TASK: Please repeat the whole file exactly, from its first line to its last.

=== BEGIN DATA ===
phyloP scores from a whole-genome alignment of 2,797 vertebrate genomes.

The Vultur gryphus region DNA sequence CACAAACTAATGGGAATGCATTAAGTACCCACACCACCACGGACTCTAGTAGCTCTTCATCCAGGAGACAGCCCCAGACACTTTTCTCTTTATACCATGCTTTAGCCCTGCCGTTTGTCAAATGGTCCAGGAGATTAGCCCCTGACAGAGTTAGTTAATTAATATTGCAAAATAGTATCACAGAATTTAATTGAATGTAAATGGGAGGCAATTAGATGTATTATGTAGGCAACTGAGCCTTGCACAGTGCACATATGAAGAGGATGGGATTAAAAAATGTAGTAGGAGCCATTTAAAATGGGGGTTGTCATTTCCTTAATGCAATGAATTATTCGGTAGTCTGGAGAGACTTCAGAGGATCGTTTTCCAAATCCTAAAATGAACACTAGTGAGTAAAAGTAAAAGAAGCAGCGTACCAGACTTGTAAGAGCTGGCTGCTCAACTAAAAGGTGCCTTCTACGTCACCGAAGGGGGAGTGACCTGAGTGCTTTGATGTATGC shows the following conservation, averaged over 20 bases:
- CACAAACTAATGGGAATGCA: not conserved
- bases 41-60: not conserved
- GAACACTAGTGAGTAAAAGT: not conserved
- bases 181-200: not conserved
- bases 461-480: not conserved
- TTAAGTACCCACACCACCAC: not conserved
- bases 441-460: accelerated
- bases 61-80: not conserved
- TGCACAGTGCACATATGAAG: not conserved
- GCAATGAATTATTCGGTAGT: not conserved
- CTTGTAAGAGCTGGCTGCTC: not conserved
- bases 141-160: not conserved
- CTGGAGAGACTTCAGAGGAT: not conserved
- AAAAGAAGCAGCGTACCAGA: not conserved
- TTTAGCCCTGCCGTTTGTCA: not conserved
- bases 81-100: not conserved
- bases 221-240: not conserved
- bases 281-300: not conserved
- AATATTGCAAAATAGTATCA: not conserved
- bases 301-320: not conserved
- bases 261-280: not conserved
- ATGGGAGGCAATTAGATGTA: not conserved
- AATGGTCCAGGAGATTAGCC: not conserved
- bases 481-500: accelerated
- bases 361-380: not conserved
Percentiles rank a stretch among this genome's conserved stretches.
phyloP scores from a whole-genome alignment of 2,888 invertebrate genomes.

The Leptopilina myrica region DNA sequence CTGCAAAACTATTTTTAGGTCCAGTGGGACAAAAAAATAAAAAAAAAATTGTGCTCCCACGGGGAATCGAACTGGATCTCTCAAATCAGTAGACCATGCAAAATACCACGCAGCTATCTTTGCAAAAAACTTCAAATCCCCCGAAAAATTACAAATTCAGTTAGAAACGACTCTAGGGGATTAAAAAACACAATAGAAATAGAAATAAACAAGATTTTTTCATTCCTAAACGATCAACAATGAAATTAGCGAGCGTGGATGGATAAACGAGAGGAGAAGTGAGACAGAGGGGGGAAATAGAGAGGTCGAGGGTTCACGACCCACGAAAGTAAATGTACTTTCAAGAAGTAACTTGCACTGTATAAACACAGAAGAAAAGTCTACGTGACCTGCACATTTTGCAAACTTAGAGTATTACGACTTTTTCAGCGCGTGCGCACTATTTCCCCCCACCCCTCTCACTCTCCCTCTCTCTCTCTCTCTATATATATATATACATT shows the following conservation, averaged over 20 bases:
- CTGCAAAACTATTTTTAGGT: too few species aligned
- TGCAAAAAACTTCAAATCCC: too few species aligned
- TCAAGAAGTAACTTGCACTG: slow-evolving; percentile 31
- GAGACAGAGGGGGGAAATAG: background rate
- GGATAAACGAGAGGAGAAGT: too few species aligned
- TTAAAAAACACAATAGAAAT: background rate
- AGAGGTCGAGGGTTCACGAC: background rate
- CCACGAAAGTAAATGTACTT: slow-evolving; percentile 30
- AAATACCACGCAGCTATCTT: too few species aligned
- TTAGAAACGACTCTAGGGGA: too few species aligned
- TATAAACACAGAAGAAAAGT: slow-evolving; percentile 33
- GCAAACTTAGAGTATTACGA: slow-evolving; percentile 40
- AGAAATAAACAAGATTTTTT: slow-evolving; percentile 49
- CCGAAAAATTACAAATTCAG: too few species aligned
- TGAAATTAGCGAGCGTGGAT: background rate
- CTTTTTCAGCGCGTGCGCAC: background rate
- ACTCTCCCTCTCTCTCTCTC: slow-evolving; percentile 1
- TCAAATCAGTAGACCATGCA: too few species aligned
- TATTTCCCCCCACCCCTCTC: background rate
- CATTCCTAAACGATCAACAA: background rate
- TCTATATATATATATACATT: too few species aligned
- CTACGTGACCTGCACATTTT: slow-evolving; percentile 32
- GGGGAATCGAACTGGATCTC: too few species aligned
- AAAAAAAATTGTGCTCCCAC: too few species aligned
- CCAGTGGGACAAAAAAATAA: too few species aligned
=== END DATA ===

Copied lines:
phyloP scores from a whole-genome alignment of 2,797 vertebrate genomes.

The Vultur gryphus region DNA sequence CACAAACTAATGGGAATGCATTAAGTACCCACACCACCACGGACTCTAGTAGCTCTTCATCCAGGAGACAGCCCCAGACACTTTTCTCTTTATACCATGCTTTAGCCCTGCCGTTTGTCAAATGGTCCAGGAGATTAGCCCCTGACAGAGTTAGTTAATTAATATTGCAAAATAGTATCACAGAATTTAATTGAATGTAAATGGGAGGCAATTAGATGTATTATGTAGGCAACTGAGCCTTGCACAGTGCACATATGAAGAGGATGGGATTAAAAAATGTAGTAGGAGCCATTTAAAATGGGGGTTGTCATTTCCTTAATGCAATGAATTATTCGGTAGTCTGGAGAGACTTCAGAGGATCGTTTTCCAAATCCTAAAATGAACACTAGTGAGTAAAAGTAAAAGAAGCAGCGTACCAGACTTGTAAGAGCTGGCTGCTCAACTAAAAGGTGCCTTCTACGTCACCGAAGGGGGAGTGACCTGAGTGCTTTGATGTATGC shows the following conservation, averaged over 20 bases:
- CACAAACTAATGGGAATGCA: not conserved
- bases 41-60: not conserved
- GAACACTAGTGAGTAAAAGT: not conserved
- bases 181-200: not conserved
- bases 461-480: not conserved
- TTAAGTACCCACACCACCAC: not conserved
- bases 441-460: accelerated
- bases 61-80: not conserved
- TGCACAGTGCACATATGAAG: not conserved
- GCAATGAATTATTCGGTAGT: not conserved
- CTTGTAAGAGCTGGCTGCTC: not conserved
- bases 141-160: not conserved
- CTGGAGAGACTTCAGAGGAT: not conserved
- AAAAGAAGCAGCGTACCAGA: not conserved
- TTTAGCCCTGCCGTTTGTCA: not conserved
- bases 81-100: not conserved
- bases 221-240: not conserved
- bases 281-300: not conserved
- AATATTGCAAAATAGTATCA: not conserved
- bases 301-320: not conserved
- bases 261-280: not conserved
- ATGGGAGGCAATTAGATGTA: not conserved
- AATGGTCCAGGAGATTAGCC: not conserved
- bases 481-500: accelerated
- bases 361-380: not conserved
Percentiles rank a stretch among this genome's conserved stretches.
phyloP scores from a whole-genome alignment of 2,888 invertebrate genomes.

The Leptopilina myrica region DNA sequence CTGCAAAACTATTTTTAGGTCCAGTGGGACAAAAAAATAAAAAAAAAATTGTGCTCCCACGGGGAATCGAACTGGATCTCTCAAATCAGTAGACCATGCAAAATACCACGCAGCTATCTTTGCAAAAAACTTCAAATCCCCCGAAAAATTACAAATTCAGTTAGAAACGACTCTAGGGGATTAAAAAACACAATAGAAATAGAAATAAACAAGATTTTTTCATTCCTAAACGATCAACAATGAAATTAGCGAGCGTGGATGGATAAACGAGAGGAGAAGTGAGACAGAGGGGGGAAATAGAGAGGTCGAGGGTTCACGACCCACGAAAGTAAATGTACTTTCAAGAAGTAACTTGCACTGTATAAACACAGAAGAAAAGTCTACGTGACCTGCACATTTTGCAAACTTAGAGTATTACGACTTTTTCAGCGCGTGCGCACTATTTCCCCCCACCCCTCTCACTCTCCCTCTCTCTCTCTCTCTATATATATATATACATT shows the following conservation, averaged over 20 bases:
- CTGCAAAACTATTTTTAGGT: too few species aligned
- TGCAAAAAACTTCAAATCCC: too few species aligned
- TCAAGAAGTAACTTGCACTG: slow-evolving; percentile 31
- GAGACAGAGGGGGGAAATAG: background rate
- GGATAAACGAGAGGAGAAGT: too few species aligned
- TTAAAAAACACAATAGAAAT: background rate
- AGAGGTCGAGGGTTCACGAC: background rate
- CCACGAAAGTAAATGTACTT: slow-evolving; percentile 30
- AAATACCACGCAGCTATCTT: too few species aligned
- TTAGAAACGACTCTAGGGGA: too few species aligned
- TATAAACACAGAAGAAAAGT: slow-evolving; percentile 33
- GCAAACTTAGAGTATTACGA: slow-evolving; percentile 40
- AGAAATAAACAAGATTTTTT: slow-evolving; percentile 49
- CCGAAAAATTACAAATTCAG: too few species aligned
- TGAAATTAGCGAGCGTGGAT: background rate
- CTTTTTCAGCGCGTGCGCAC: background rate
- ACTCTCCCTCTCTCTCTCTC: slow-evolving; percentile 1
- TCAAATCAGTAGACCATGCA: too few species aligned
- TATTTCCCCCCACCCCTCTC: background rate
- CATTCCTAAACGATCAACAA: background rate
- TCTATATATATATATACATT: too few species aligned
- CTACGTGACCTGCACATTTT: slow-evolving; percentile 32
- GGGGAATCGAACTGGATCTC: too few species aligned
- AAAAAAAATTGTGCTCCCAC: too few species aligned
- CCAGTGGGACAAAAAAATAA: too few species aligned